I think there were tensions, but not in terms of values, because those were very similar. My mum says there was very little conflict between what she believed and what she thought most of Britain believed 40, 50 years ago. Or even 20 years ago. But she’s always saying that Britain’s changed. My dad talks about the fact that when he was a taxi driver women wouldn’t go to the pub on their own. The whole culture of drinking – he says you just never saw what we’re now seeing on the streets.
You have said, ‘I find it quite disturbing to be asked the question, “Are you British first or Muslim first?”’ Surely, if ever there was a clash between your commitment to God and your commitment to this country, it would have to be your religious commitment that came first?
No, but if Britain decided it was going to wage war on all Muslims, would I fight for the Muslims or for Britain? Well, I hope to God I could be in a position to persuade Britain not to go down such a stupid path.
So, I don’t actually think – I think there is always a middle ground. You know, what does Britishness mean to anybody? It’s so personal to every individual. What does Islam mean to anybody, and being a Muslim? It’s so personal. And the reason I find that question quite disturbing is because it’s not asked in the way you might ask, say, your readers: ‘Are you British first or Christian first?’ It means ‘Where do your loyalties lie?’
Do you find that your Pakistani – in fact, your Kashmiri – background gives you a different perspective on world affairs to people who are simply British?
I think there’s always going to be an affiliation to your country of origin, but I think you belong to different communities at different times. I always say that I’m more English when I’m in Pakistan and more Pakistani when I’m in England.
How would you fare with Lord Tebbit’s cricket test?
Oh, I would fail it completely. Absolutely, yeah. I mean, you never have a dull moment when the Pakistanis are playing. There’s just an excitement there which I think some other nations don’t produce on the pitch.
People say that every language is like a different world, and I read that you are fluent in four. Do you find that your thought life is richer and subtler because you can think in languages other than English?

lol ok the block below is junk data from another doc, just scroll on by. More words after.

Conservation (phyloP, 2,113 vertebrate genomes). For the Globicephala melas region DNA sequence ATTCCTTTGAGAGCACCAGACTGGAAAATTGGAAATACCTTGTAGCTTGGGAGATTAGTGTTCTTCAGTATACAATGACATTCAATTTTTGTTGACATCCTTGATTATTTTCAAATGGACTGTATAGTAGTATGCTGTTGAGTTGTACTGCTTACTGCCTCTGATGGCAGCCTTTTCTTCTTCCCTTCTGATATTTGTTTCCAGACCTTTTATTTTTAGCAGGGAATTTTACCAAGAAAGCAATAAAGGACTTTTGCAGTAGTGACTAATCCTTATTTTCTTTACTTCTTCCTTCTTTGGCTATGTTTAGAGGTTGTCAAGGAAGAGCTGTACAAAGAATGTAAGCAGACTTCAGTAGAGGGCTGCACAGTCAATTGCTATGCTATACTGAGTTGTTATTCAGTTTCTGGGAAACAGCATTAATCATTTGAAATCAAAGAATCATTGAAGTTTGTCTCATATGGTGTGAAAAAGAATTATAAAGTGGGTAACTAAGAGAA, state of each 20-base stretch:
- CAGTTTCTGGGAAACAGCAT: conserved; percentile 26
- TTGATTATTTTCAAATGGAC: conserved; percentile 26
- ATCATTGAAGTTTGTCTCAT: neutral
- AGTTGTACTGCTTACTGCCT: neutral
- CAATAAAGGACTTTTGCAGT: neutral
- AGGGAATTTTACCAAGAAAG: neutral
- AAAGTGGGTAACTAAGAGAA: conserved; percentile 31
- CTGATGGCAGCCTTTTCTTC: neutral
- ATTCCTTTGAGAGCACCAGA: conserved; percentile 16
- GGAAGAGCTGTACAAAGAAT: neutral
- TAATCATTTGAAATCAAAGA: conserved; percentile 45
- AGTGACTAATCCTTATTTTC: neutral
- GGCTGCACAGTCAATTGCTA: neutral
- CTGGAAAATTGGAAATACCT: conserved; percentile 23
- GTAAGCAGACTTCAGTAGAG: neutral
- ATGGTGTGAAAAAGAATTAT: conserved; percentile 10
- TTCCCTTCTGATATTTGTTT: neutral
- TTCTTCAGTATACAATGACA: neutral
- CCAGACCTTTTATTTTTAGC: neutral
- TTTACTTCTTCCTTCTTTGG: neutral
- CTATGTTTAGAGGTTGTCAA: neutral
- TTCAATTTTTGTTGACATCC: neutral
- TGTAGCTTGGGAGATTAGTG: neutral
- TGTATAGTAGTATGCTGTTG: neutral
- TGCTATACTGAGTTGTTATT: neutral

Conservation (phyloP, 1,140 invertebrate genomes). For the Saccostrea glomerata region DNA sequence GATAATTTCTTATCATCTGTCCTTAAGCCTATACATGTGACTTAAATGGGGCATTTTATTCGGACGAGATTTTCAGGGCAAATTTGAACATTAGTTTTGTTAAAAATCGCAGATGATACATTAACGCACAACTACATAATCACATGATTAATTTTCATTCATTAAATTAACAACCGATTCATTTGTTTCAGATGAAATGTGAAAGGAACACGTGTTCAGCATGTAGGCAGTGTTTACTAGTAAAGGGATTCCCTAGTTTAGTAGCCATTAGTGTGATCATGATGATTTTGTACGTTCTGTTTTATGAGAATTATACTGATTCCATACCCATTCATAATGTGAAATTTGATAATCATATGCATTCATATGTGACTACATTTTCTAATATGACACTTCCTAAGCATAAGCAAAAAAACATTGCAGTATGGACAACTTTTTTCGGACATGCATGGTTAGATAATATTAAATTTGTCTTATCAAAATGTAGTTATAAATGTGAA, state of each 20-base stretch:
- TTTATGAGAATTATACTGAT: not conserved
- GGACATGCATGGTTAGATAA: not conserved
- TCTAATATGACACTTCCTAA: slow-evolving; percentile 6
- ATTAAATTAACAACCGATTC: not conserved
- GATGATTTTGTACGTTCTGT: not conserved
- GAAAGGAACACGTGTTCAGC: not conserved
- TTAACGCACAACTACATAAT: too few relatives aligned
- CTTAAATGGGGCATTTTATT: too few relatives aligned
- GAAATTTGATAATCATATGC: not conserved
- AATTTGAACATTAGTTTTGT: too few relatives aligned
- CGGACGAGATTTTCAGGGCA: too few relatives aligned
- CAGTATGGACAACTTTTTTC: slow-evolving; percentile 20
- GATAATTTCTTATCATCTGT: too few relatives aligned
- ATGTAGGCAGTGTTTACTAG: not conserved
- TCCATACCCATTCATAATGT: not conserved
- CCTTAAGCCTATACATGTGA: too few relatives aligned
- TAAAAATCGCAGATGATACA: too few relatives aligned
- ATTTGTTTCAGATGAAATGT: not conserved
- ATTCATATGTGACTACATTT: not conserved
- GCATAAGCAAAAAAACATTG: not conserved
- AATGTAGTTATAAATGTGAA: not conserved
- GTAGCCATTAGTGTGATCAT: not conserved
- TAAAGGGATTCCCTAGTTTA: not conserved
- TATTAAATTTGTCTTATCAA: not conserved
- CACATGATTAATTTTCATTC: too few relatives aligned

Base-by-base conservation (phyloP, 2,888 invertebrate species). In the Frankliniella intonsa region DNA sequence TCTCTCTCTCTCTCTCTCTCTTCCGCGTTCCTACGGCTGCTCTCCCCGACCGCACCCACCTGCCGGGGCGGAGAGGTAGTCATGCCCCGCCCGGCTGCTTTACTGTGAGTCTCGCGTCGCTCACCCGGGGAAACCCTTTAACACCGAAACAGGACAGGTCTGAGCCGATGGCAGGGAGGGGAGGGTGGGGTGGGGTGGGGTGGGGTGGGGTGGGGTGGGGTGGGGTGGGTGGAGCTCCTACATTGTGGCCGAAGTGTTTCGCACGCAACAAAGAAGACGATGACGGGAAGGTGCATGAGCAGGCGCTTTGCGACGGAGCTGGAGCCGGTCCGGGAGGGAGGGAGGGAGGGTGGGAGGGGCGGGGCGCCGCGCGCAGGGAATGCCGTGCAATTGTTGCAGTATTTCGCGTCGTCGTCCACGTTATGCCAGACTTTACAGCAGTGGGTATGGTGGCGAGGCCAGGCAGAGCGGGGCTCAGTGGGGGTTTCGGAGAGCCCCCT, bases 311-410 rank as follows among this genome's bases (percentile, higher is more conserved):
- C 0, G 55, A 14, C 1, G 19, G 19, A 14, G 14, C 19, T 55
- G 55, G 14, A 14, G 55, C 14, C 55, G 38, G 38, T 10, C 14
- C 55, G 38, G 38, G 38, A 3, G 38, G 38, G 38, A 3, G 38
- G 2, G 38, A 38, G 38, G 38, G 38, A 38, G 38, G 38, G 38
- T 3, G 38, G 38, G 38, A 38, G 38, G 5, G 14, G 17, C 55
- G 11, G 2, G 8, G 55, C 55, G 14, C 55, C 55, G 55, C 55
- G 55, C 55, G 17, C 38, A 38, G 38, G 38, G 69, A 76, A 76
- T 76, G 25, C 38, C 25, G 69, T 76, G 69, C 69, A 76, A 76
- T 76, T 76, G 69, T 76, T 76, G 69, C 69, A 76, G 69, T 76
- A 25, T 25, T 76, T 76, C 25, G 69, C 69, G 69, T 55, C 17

Oh yes. When you think in Urdu, you think much more politely. It’s also much more expressive. I know that when I’ve done political speeches in Urdu they’ve come across as so much more flamboyant and passionate, because the words are there and you can manipulate the language much more – whereas English, I think, is much harsher and more straightforward.
There are also particular words – I mean, one of the words I use a lot is kismet, which basically means ‘fate’ (though it can mean so many different things). But then there are words that have transcended language barriers. I mean, insh’allah is used all the time, by so many of my friends who are not Muslim. ‘God willing’ sounds a little bit old-fashioned, whereas insh’allah sounds quite modern and happening.
Would the people who knew you when you were a girl have been surprised by what you have become in adult life? Or would they have seen the genesis of it?
After ‘9/11’, I was quite unsure about my own identity and what my place was in society – and I could start to see a defining of communities through religion
I don’t know what people would have thought, but in 2005 I [canvassed] somebody I went to school with and he said, ‘I always knew you’d do this. It was obvious.’ And then one of my younger sisters discovered her old textbooks from school and she’d written this essay when she was about 12 saying ‘When my sister Sayeeda grows up, she’s going to be Prime Minister’!
Is that because you were very politicised when you were young? Or was it just that you were argumentative?
Probably they would say the latter. I think I was far too young to have a political opinion, or a sense of social justice, but at school I got into a fair few fights.
You started off as a solicitor, didn’t you? Was that always going to be a temporary career?
It was my mum’s choice. I loved language and literature and I had some wacky idea in my head that I was going to take some of the great British classics and put them on the stage – you know, like Bride and Prejudice.2An Indian/British/US film directed by Gurinder Chadha and released in 2004 That’s what I would have done. But Mum basically said no – she kind of mapped out professions for all of us.
Did you go into politics because it was a congenial career or was there some bigger thing driving you?
I never saw politics as a career. I fell into it – I don’t think I ever stood back…
Post 11 September , I was quite unsure about my own identity and what my place was in society. My legal practice was doing extremely well, and everything you would probably anticipate in your early twenties that you’d want – the nice house, the nice cars, the nice holidays, you know, the whole package – was there. But suddenly [in 2001] I felt that my whole identity was being questioned. I just thought: What am I doing? You know, what’s my role? Where do I stand? I actually felt a real hostility in Britain at that time, and I could start to see a defining of communities through religion.
And I sold my practice. It was quite a drastic move, but I felt it was what I needed to do. I didn’t want a sabbatical, I didn’t want a career break, I just felt I needed to change the direction in which my life was going. And so I left Britain to go and work in Pakistan.
Why didn’t ‘9/11’ impel you to become more involved in this country, to try to build bridges?
I don’t know. I still don’t know.
I was kind of saying: Having spent all these years trying to be really comfortable in my country, here I am all over again having to define who I am and what I stand for. And you know what? I can’t be bothered.
I got involved with a lot of women’s empowerment work [in Pakistan] and I thought I was making a positive impact. It was only when I had spent nine months or so out there that I thought: ‘You know what? This is all very good, but my first responsibility is to my own home.’ I realised that what I had done was actually to run away, and I needed to be braver than that. I didn’t quite know what I was going to do, but I came back.
And what prompted you to stand for Parliament?